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A brief introduction to Cuba's Radio Rebelde

One of the more commonly questioned Spanish-speaking/Latin American stations I see on social media are the stations located in Cuba - especially Radio Rebelde. I hope this information is helpful especially to those not as inundated with Cuban radio stations as those of us in the SE US are (both in Charleston, SC and here in Mandeville, LA I can hear Cuba during the day time).

Below, I provide two airchecks of Rebelde TOH IDs for you to compare to what you are hearing along with some additional information on Rebelde in general.

While Cuba has quite a few national and regional networks, the three main ones are;

- Radio Progresso - Mostly music, sometimes includes American music especially oldies. Has a very distinct song that is often played at the TOH and it cuts through very well on even crowded frequencies.

- Radio Reloj - All news, all the time. Distinct "RR" in morse code at top of minute along with either a "BEEP" tone at the top of the minute or chimes (this is their variant on Sundays). The tone and morse code IDs enable them to be heard by DXers well beyond North America - even by those that cannot hear the actual programming.

- Radio Rebelde - Usually mostly talk, though some music can sneak in there too. Has a very distinct 9-note melody that cuts through even crowded frequencies or when they are not the most dominant station on frequency, enabling them to be heard even by those that cannot hear the actual programming.

One thing to listen for near the TOH is the Cuban National Anthem. It is most commonly heard around Midnight local Cuba time (Eastern Time Zone). This is across all of their networks, so makes it very clear when you have a Cuban on frequency!

As with most of the national networks of Cuba, Rebelde can be found on many different frequencies. This means if you know you are hearing them on one frequency, you can run parallel (often noted by the shorthand "//") to one of the other known frequencies to see if there is a match. This can help you add multiple Rebelde outlets to your log!

The main frequency you can run // is 5.025 MHz on the shortwave bands. This will be most commonly propagating at nighttime, starting in the SE US and expanding as the night goes deeper.

The other frequencies you can check are:

*530, 540, *550, 560, 570, 580, 590, *600, 610, *620, 650, **670, **710, 770, 970, **1140, ***1180, 1240, **1550, *1620

*= widely reported by DXers, especially on the Eastern half of the US

**=Numerous transmitter sites carrying Rebelde on this frequency. This usually leads to an "echo" effect on the transmitted audio. This is done to combat US stations in Miami/S. Florida that have antenna patterns that cover Cuba. These "Rebelde Walls" are widely heard across the entire US.

***=The largest "Rebelde" wall, with more than 30 transmitter sites reported on the island carrying Rebelde, many with 10-50kw of power with one site reported to push as much as 200kw! This is a very targeted attempt to overpower the Voice of America, Radio Marti signal that is pushing on the order of 100kw from a site located in Marathon in the Florida Keys. While it has been reported immediately along the Eastern coastline, Marti is not commonly head within the states, since it's signal is targeted directly at Cuba with pro-American content. Rebelde meanwhile on this frequency is heard coast-to-coast in the contiguous US.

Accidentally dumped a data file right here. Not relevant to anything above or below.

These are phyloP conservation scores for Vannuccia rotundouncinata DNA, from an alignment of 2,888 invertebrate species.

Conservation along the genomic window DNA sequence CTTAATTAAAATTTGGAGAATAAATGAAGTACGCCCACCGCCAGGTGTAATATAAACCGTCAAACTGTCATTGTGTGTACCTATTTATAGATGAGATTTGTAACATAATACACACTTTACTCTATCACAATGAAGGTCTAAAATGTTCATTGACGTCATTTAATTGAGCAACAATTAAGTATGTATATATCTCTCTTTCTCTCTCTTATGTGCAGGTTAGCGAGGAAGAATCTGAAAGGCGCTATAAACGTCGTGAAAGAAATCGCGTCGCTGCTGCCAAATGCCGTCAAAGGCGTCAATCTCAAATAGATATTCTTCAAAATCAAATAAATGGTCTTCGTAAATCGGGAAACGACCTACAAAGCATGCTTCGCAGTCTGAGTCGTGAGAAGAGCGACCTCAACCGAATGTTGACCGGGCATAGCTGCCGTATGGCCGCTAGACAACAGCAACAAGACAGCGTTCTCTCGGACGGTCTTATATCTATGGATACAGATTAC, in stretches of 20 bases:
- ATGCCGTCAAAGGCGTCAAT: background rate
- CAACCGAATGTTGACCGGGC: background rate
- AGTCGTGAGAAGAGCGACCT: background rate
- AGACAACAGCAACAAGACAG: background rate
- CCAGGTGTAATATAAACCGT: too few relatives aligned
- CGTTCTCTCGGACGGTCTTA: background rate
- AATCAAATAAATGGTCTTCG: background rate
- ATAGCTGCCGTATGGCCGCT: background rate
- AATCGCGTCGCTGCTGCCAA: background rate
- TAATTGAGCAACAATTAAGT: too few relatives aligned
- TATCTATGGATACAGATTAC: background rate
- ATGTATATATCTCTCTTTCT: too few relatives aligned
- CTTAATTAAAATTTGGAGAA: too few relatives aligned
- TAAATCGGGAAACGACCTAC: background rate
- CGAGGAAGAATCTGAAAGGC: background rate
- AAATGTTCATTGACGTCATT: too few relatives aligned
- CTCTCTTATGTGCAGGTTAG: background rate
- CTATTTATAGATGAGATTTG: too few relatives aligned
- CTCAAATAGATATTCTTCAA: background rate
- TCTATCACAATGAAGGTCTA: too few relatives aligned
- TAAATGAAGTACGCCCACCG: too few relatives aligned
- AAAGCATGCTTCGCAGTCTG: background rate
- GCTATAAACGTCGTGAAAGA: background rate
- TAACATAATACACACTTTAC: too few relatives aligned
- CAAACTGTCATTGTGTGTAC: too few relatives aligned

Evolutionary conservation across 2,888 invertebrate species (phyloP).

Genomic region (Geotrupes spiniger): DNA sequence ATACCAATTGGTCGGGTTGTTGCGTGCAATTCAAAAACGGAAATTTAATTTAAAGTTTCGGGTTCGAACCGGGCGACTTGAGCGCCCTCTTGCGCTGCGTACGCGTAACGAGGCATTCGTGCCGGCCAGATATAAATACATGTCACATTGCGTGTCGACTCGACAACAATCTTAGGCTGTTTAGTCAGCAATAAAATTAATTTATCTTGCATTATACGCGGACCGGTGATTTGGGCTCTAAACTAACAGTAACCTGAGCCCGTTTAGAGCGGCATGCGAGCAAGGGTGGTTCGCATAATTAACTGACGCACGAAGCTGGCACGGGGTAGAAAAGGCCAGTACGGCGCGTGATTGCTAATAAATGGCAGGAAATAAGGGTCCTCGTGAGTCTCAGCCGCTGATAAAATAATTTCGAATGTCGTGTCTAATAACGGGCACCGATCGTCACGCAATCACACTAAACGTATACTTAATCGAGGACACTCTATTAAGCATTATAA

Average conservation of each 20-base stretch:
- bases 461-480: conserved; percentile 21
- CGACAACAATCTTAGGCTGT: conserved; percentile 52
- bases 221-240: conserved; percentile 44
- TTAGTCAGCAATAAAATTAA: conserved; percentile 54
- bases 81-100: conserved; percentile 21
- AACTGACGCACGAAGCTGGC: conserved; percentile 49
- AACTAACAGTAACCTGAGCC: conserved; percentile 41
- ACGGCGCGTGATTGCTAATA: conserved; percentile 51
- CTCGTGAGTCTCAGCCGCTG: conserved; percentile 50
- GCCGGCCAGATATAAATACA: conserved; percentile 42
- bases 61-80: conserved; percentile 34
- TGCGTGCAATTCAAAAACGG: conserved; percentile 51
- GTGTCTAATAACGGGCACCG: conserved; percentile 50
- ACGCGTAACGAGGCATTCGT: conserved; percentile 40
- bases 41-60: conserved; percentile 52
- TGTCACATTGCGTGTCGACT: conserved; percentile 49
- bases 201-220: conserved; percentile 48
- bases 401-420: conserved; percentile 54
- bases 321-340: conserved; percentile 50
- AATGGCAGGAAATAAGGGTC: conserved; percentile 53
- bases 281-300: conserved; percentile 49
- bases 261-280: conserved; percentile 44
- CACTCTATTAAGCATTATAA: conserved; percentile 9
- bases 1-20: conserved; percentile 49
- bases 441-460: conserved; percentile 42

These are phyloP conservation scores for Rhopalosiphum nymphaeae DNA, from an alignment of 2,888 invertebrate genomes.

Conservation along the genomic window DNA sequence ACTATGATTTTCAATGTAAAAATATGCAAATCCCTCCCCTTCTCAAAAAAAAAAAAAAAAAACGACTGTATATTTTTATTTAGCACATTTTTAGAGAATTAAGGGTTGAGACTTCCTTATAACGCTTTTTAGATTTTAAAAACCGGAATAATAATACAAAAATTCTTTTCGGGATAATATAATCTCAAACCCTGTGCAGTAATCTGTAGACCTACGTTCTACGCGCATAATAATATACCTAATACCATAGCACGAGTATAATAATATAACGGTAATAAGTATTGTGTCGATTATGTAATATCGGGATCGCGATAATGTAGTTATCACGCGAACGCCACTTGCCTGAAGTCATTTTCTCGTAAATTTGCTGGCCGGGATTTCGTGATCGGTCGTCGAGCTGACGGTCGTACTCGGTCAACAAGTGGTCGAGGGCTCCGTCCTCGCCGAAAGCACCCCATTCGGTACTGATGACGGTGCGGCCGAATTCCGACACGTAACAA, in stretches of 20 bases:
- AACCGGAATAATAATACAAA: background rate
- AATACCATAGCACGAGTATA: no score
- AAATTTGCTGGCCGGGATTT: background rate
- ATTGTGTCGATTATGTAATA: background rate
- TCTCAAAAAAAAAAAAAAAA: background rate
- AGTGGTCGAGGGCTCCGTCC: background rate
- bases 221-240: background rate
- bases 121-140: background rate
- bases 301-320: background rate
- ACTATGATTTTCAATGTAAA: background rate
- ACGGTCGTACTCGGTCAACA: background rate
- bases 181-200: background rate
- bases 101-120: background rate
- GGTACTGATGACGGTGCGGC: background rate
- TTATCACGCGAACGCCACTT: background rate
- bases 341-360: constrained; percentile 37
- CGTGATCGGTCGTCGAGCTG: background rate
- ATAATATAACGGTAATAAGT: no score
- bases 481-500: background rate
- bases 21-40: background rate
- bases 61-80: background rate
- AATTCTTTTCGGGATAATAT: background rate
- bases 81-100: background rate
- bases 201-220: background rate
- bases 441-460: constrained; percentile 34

Aircheck: The aircheck, below, contains a very clear example of one version of the Rebelde TOH sequence. It isn't the same every hour, but this is a common iteration. You will notice the organ music, followed by the spoken ID mentioning "Rebelde", then the distinct 9-note Rebelde melody.

The 9-note melody here is much quicker than is usually played (you will hear the most common version in the second aircheck) but the organ music is absolutely vintage Rebelde.

Aircheck: This iteration of the TOH aircheck is probably the most common version and includes several elements that are distinct to Rebelde and makes them easy to identify. First, we start with the actual Rebelde ID at the beginning of the clip: "Rrrrradio Rrrrrebelde, la Havana" followed once again by the distinctive 9-note Rebelde melody slowed down this time compared to the previous aircheck, repeated again shortly thereafter before "noticias". The announcer reads news stories, with a watery sound effect played in between stories. Once the news stories are complete, we again hear the distinctive 9-note melody just before the clip ends.

The most important part of this aircheck is the unique delivery of the spoken portion of the ID, the 9-note melody (this sucker stands out very easily even when it is all you can hear of Rebelde) and the watery sound effect between news stories. These are classic, can't miss elements of Rebelde content.

Hope this helps you with narrowing down if you are hearing Rebelde at your location!

73 and best of DX!

Loyd - W4LVH

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